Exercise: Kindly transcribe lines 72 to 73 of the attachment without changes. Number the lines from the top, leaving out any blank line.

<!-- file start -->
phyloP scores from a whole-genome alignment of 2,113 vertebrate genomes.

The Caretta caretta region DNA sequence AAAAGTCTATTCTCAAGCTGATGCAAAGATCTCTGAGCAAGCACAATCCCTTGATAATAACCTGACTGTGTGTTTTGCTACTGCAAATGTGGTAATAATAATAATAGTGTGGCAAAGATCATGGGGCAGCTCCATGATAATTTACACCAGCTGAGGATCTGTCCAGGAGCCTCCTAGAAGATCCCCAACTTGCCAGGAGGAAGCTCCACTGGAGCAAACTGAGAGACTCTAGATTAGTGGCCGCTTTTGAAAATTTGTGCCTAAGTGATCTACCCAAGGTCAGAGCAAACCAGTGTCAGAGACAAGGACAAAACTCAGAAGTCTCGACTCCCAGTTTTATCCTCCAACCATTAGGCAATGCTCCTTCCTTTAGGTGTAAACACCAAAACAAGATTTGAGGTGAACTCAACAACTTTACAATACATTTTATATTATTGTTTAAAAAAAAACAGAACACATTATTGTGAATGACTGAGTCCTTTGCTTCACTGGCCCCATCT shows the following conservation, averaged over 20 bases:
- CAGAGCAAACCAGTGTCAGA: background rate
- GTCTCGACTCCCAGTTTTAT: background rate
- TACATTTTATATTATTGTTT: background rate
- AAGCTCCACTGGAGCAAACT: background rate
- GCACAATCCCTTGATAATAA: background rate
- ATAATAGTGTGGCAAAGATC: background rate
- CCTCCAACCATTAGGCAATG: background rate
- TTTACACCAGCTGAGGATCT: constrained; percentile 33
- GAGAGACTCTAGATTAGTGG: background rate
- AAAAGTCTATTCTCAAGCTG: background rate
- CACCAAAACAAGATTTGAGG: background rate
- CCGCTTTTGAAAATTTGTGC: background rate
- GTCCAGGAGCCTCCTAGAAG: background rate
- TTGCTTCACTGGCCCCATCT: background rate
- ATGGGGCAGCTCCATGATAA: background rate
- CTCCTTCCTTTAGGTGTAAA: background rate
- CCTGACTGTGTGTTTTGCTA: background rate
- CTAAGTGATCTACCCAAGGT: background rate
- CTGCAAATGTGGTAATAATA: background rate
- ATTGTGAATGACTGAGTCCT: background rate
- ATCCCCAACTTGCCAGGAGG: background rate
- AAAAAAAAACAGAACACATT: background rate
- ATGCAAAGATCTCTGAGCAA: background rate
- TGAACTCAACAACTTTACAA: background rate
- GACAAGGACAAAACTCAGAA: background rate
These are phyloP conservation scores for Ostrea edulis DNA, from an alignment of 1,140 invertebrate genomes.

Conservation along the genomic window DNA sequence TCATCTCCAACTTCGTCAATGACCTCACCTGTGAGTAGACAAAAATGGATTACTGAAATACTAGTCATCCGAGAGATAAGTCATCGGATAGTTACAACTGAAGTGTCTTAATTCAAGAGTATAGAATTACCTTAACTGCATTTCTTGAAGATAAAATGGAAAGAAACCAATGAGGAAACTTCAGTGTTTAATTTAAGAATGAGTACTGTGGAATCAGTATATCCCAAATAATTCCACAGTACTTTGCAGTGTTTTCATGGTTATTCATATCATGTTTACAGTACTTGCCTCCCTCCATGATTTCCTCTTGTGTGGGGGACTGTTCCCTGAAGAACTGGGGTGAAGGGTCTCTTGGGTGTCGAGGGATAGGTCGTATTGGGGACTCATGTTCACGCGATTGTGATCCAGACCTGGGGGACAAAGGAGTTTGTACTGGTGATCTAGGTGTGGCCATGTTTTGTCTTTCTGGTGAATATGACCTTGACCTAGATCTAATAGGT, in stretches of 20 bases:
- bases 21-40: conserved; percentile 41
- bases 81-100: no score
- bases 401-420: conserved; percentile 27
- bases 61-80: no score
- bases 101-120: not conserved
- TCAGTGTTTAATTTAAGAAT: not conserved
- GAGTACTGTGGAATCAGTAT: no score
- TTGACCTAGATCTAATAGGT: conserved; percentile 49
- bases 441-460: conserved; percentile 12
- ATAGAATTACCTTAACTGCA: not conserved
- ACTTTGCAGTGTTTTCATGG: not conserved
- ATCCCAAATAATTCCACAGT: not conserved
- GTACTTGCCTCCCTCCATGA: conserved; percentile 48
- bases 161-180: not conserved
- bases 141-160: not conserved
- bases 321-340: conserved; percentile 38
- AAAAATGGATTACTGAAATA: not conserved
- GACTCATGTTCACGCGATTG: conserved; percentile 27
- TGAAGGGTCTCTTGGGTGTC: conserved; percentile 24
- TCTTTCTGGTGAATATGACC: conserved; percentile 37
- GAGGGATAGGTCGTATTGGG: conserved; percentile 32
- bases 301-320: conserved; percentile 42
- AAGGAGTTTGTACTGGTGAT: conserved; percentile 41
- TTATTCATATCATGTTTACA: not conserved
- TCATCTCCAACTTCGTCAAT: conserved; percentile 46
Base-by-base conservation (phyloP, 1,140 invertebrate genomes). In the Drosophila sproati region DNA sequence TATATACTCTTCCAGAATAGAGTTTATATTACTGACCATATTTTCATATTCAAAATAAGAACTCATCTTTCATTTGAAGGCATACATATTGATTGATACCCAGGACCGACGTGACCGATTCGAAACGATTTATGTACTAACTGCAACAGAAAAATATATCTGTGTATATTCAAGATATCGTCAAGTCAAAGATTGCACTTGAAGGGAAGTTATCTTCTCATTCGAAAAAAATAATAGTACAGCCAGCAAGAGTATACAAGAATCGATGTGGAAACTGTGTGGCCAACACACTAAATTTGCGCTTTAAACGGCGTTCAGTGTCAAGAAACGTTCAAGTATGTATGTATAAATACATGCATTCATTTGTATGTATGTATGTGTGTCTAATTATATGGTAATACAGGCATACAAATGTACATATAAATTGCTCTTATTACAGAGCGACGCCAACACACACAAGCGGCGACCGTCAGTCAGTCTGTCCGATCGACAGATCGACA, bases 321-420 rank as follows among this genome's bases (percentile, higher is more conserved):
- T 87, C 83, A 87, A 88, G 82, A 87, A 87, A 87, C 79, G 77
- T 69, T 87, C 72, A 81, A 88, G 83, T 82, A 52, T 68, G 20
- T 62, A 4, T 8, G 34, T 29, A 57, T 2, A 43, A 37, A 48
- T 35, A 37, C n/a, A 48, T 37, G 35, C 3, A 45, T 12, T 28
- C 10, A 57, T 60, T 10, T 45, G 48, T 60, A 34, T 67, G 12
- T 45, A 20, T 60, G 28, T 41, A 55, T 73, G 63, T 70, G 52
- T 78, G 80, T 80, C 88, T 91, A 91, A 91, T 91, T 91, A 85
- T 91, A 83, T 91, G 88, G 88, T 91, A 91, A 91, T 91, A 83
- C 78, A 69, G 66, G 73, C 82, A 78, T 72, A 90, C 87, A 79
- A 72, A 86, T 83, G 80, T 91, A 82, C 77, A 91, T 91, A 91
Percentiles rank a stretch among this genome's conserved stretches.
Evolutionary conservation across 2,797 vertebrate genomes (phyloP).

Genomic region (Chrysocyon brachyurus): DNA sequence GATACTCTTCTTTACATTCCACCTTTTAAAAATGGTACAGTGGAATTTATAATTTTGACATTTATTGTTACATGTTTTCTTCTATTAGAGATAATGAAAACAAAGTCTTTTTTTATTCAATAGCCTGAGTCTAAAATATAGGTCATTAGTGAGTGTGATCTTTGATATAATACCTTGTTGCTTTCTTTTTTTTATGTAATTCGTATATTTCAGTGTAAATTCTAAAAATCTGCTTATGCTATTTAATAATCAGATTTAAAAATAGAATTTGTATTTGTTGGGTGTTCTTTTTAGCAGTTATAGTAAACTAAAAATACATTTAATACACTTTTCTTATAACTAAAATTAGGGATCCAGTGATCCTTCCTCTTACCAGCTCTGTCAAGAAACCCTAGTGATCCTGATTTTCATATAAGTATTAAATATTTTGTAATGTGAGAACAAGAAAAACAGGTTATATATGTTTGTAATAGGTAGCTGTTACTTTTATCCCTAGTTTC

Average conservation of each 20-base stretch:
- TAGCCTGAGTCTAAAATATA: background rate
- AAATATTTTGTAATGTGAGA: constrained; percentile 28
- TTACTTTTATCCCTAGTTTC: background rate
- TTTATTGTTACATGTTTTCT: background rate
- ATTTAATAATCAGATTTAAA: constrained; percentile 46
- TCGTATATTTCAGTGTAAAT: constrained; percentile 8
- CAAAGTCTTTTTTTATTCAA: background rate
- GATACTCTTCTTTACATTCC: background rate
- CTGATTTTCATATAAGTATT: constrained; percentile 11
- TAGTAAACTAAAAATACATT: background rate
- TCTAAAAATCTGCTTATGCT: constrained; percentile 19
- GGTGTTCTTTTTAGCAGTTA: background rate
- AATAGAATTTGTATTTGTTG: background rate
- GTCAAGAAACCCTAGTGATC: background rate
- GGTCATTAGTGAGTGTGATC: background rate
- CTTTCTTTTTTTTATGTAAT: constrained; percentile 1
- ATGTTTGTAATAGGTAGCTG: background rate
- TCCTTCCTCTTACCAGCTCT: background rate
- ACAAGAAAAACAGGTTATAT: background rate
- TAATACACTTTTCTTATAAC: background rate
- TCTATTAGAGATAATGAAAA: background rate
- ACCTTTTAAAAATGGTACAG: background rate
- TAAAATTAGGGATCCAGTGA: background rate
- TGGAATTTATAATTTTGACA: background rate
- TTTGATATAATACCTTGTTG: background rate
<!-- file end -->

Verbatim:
- TTACTTTTATCCCTAGTTTC: background rate
- TTTATTGTTACATGTTTTCT: background rate